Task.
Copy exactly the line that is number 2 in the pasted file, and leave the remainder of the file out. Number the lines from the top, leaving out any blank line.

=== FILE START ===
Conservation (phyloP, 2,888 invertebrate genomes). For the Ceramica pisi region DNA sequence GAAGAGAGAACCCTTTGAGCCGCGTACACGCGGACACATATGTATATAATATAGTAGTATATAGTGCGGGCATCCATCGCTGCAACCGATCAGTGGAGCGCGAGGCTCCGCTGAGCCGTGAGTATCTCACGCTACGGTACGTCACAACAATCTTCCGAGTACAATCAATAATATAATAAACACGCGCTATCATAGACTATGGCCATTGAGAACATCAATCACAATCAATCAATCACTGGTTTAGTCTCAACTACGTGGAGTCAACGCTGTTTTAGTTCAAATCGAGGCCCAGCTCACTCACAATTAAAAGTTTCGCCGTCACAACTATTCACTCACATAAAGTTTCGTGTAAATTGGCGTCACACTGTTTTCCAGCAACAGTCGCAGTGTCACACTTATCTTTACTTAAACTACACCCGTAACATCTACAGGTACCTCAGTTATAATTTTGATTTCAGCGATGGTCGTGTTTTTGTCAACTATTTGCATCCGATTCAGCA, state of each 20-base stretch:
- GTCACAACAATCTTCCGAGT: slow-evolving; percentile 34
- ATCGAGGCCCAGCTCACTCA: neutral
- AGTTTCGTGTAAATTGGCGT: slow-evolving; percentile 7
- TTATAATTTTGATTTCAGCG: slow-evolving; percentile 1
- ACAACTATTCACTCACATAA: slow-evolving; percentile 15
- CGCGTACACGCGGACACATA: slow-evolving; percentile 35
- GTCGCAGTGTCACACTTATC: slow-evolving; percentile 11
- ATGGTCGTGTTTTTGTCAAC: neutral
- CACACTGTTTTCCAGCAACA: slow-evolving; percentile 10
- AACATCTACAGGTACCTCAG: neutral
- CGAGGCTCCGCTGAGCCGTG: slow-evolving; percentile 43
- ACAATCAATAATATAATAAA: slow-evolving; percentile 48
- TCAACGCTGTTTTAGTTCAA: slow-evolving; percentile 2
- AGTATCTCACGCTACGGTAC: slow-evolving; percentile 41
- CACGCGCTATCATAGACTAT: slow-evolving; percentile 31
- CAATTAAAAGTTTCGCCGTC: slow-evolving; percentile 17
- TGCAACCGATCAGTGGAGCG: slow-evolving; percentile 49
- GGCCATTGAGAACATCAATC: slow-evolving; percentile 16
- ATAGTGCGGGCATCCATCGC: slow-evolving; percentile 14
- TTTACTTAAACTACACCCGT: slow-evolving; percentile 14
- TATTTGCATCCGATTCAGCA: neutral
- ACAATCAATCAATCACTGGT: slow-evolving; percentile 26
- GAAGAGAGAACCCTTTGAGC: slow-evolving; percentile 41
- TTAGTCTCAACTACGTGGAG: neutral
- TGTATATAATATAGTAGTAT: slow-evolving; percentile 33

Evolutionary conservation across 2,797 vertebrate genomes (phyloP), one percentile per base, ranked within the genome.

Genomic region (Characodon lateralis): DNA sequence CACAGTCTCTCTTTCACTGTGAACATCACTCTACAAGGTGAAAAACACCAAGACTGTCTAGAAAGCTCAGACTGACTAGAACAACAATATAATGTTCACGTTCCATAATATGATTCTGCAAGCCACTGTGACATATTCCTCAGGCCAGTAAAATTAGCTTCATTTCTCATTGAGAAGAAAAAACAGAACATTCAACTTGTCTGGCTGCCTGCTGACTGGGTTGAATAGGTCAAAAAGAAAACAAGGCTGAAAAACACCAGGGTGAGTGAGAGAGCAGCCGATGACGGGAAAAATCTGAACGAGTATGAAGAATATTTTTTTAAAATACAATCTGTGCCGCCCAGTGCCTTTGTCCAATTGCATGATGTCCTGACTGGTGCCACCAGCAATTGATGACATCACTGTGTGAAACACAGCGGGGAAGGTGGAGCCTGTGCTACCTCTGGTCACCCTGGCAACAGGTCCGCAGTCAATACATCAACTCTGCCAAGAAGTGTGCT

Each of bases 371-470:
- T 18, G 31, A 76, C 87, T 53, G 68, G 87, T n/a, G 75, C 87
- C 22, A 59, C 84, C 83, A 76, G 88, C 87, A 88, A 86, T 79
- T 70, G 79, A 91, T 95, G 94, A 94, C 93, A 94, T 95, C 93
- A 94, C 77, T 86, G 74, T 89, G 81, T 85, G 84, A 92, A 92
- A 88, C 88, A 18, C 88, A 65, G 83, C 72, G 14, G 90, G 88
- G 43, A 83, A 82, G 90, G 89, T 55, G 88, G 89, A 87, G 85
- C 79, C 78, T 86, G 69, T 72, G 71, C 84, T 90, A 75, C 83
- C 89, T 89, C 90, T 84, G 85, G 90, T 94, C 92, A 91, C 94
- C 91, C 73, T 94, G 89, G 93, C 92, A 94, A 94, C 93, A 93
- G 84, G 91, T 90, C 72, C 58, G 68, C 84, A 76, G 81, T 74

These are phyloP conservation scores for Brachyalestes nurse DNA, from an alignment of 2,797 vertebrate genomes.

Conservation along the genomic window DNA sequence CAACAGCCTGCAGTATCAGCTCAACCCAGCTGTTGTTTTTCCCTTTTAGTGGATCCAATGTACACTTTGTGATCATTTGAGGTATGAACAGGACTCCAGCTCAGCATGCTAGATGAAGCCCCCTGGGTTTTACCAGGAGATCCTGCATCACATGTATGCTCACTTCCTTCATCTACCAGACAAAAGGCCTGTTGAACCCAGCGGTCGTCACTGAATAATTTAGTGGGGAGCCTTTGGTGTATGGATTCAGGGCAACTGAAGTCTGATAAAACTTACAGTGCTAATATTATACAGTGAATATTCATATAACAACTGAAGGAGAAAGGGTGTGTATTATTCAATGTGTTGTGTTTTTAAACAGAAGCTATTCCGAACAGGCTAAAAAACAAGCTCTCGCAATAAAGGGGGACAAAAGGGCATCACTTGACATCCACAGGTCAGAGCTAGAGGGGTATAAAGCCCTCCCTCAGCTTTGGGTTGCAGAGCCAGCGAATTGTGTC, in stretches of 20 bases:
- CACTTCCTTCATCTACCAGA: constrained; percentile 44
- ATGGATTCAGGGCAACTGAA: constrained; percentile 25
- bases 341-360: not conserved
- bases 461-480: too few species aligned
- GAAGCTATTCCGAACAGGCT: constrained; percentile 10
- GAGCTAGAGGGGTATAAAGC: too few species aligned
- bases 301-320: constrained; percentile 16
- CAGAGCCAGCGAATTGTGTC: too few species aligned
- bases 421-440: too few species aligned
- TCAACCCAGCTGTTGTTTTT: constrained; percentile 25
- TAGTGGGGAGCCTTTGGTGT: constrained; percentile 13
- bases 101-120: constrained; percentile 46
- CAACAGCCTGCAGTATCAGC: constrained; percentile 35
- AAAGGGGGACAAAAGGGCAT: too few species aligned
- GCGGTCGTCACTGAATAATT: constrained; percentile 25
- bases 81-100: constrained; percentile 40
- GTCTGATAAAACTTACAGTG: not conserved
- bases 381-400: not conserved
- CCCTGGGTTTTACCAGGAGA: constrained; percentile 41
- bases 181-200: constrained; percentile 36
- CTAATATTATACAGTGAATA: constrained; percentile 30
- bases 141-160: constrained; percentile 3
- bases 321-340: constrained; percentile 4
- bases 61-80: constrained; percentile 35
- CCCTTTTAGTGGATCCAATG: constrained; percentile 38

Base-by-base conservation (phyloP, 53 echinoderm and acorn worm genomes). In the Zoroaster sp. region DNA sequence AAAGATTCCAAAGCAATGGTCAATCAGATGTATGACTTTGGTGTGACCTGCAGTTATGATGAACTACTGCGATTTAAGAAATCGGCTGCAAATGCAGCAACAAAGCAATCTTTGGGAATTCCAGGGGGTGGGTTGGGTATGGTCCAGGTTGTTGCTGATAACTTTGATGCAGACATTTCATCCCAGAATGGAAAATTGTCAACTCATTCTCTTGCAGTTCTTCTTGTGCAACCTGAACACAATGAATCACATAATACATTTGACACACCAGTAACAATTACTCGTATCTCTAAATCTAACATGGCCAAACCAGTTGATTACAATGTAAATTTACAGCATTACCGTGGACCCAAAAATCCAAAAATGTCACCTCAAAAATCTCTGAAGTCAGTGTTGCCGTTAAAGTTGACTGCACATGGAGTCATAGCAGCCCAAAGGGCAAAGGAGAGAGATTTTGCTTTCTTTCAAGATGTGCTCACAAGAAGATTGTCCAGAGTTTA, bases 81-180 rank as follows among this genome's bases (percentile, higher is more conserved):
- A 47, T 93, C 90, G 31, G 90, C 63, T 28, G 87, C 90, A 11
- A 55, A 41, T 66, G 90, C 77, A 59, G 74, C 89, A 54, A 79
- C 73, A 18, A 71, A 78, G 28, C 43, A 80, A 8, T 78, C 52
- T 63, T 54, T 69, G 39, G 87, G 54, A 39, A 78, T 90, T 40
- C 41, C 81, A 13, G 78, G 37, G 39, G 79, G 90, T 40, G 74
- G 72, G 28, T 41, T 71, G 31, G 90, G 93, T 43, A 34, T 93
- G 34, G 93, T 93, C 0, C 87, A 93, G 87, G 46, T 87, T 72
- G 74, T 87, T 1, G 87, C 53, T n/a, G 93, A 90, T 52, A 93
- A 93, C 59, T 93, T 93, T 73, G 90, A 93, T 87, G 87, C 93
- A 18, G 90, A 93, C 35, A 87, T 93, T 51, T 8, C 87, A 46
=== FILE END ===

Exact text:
- GTCACAACAATCTTCCGAGT: slow-evolving; percentile 34